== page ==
The Funeral Rites of Auitzotl


The Tovar Codex, attributed to the 16th-century Mexican Jesuit Juan de Tovar, contains detailed information about the rites and ceremonies of the Aztecs (also known as Mexica). The codex is illustrated with 51 full-page paintings in watercolor. Strongly influenced by pre-contact pictographic manuscripts, the paintings are of exceptional artistic quality. The manuscript is divided into three sections. The first section is a history of the travels of the Aztecs prior to the arrival of the Spanish. The second section, an illustrated history of the Aztecs, forms the main body of the manuscript. The third section contains the Tovar calendar. In this illustration, from the second section, a mummy is shown seated on a basketwork throne with the glyph of Auitzotl, a crown, feathered ornament made from quetzal plumes, a jade collar, and three men in the background. The mummy has blood coming from it. The mummy of Auitzotl, with his glyph and other symbols of his royalty, is shown in the second stage of the funeral rites of the Aztec, the cremation. The three men in the background represent the slaves who were sacrificed when an emperor died. Auitzotl, or Ahuitzotl (reigned 1486–1502), the eighth Aztec emperor, son of Moctezuma I (or Montezuma) and brother of Axayácatl and Tizoc, enlarged the Aztec Empire to its greatest size. He died of a wasting disease. His funerary rites are described in another important manuscript, the Codex Durán. Auitzotl is represented by the auitzotl or ahuitzote, a kind of spiny rat or otter that lived in the lake on which Tenochtitlan was built. To ancient Mexicans, it was a fearful mythological creature, which existed to trap men for the rain god, Tlaloc.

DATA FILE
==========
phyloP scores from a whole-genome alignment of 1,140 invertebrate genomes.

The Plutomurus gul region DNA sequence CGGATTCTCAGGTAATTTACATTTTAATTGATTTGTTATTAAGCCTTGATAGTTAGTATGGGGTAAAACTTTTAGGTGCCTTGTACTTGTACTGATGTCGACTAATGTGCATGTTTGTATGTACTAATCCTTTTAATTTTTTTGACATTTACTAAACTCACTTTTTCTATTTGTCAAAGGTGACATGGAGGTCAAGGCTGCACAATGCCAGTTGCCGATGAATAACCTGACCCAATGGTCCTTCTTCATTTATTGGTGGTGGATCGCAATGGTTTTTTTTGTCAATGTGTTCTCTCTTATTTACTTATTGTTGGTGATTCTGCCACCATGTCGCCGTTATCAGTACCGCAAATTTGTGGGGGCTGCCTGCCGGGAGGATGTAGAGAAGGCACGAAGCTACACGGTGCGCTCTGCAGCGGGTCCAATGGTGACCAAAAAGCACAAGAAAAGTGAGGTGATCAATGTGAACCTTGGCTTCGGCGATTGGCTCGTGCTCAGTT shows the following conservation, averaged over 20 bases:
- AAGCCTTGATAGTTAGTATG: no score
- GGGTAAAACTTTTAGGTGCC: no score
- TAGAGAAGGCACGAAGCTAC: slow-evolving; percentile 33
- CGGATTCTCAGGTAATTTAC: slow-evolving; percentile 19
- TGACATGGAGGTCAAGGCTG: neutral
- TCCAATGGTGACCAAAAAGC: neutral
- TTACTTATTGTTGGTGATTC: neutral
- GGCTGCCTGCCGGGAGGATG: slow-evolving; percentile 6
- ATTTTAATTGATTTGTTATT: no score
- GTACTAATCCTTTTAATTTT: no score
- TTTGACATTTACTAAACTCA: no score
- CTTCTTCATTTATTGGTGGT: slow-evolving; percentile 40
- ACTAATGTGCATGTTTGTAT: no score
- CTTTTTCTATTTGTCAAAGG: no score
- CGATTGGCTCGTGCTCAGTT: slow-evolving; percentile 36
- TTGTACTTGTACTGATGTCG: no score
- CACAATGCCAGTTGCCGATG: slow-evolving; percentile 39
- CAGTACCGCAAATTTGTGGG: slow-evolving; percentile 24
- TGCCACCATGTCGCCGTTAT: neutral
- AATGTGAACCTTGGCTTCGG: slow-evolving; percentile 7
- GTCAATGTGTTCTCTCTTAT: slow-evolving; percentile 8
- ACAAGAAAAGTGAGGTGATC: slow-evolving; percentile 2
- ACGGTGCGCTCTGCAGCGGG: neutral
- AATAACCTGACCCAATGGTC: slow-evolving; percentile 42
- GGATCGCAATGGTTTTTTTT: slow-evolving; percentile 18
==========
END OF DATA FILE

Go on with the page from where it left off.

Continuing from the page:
Last updated: June 18, 2015